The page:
Sinn Féin’s Tipperary General Election candidate Cllr. Séamie Morris has reminded his constituency rivals of his ability to do rather than just talk about doing. Speaking after an interview for the Seán O’Rourke Show on RTE Radio Friday, he said the venue in which the show was held was one he had filled many times with his sports tourism initiative.
Cllr Morris said: “The radio debate was held in the Abbey Court Hotel in Nenagh, a friendly hotel I know very well. Minister Kelly looked through the glass in the door and saw lots of young people down for an all-island Eight-ball pool tournament. He used that as an opportunity to say that his austerity policies were the cause of the economy doing well, and that the group present was evidence of a bustling economy.”
“The fact is the group was sports related and had nothing to do with his efforts. On the other hand, I’ve brought sports tourists to that hotel and filled it more than once. I had the foresight to realise that hurling was a sport which could uniquely drive employment and inward spend, and I also had the initiative to make that happen.”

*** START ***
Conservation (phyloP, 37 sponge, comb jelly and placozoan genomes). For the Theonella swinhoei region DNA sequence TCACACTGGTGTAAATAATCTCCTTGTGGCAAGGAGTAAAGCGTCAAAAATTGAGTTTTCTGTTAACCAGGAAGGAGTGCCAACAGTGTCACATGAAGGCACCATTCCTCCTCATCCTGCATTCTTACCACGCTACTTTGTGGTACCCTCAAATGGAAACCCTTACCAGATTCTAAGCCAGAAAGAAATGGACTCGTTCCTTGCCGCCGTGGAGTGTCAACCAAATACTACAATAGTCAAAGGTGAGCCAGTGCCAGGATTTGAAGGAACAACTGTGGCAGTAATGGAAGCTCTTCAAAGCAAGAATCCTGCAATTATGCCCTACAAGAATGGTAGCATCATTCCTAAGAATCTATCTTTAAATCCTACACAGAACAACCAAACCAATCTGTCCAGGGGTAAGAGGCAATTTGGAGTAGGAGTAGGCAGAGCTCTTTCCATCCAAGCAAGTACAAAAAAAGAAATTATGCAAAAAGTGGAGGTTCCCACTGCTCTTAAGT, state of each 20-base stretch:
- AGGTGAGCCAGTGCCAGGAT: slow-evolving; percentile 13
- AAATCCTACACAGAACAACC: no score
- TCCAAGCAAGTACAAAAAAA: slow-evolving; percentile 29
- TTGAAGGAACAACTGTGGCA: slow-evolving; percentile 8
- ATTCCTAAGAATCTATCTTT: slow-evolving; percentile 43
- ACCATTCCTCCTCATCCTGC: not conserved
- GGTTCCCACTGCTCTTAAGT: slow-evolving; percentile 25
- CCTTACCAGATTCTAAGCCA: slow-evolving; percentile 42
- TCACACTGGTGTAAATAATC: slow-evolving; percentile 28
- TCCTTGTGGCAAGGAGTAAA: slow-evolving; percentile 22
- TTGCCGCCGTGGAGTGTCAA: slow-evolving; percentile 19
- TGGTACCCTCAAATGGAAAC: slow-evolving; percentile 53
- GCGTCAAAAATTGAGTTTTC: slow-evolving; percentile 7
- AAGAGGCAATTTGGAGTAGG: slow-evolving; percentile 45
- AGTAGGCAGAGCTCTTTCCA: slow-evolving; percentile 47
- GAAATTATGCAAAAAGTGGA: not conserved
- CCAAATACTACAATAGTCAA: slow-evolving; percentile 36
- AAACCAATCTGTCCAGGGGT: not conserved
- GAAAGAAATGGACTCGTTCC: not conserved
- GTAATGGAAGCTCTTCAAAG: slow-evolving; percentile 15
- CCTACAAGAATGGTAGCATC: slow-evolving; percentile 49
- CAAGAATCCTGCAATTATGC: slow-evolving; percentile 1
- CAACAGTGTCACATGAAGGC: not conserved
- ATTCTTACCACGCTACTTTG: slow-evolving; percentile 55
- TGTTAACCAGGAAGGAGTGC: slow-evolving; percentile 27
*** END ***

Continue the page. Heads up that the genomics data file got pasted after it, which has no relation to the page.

“One of the teams that came here to learn hurling came all the way from Kansas, USA – twice – and used a double-decker bus, there were so many of them. 50 High School rugby teams from the USA and Canada have been here over the last 3 years. While others are merely talking about the hotel being full, I have actually done that. In those 3 years the hotel has been full several times as a result of me using my initiative and creating the product that drew them in.”
“As Minister Kelly said, Tipperary is the home of hurling. He’s right, it is the home of hurling. But words are cheap. Anyone can say what he said, but only I had the insight to turn that fact into employment for the young people who are working here now.”
“Minister Kelly also claimed direct involvement with the arrival of First Data. While I welcome the arrival of First Data – and hope the company will do well here with the well-educated and hard-working workforce available to them in Nenagh, we’ll wait until they arrive and get going before we celebrate. Towns in Tipperary need jobs, but they need them now. A job at the distant end of a pipeline isn’t enough, when a mortgage is due this week.”
“Up and down the county people are recognising that I have been innovative in how I do things. I could have complained, and I could have whinged. But instead, I used my time as a politician to create tourism and to create employment for the young people in our county.”
“It’s up to the people to decide, but if they don’t like how things are now, and they don’t want more of the same, they’ll have to decide to make the change and vote Sinn Féin.”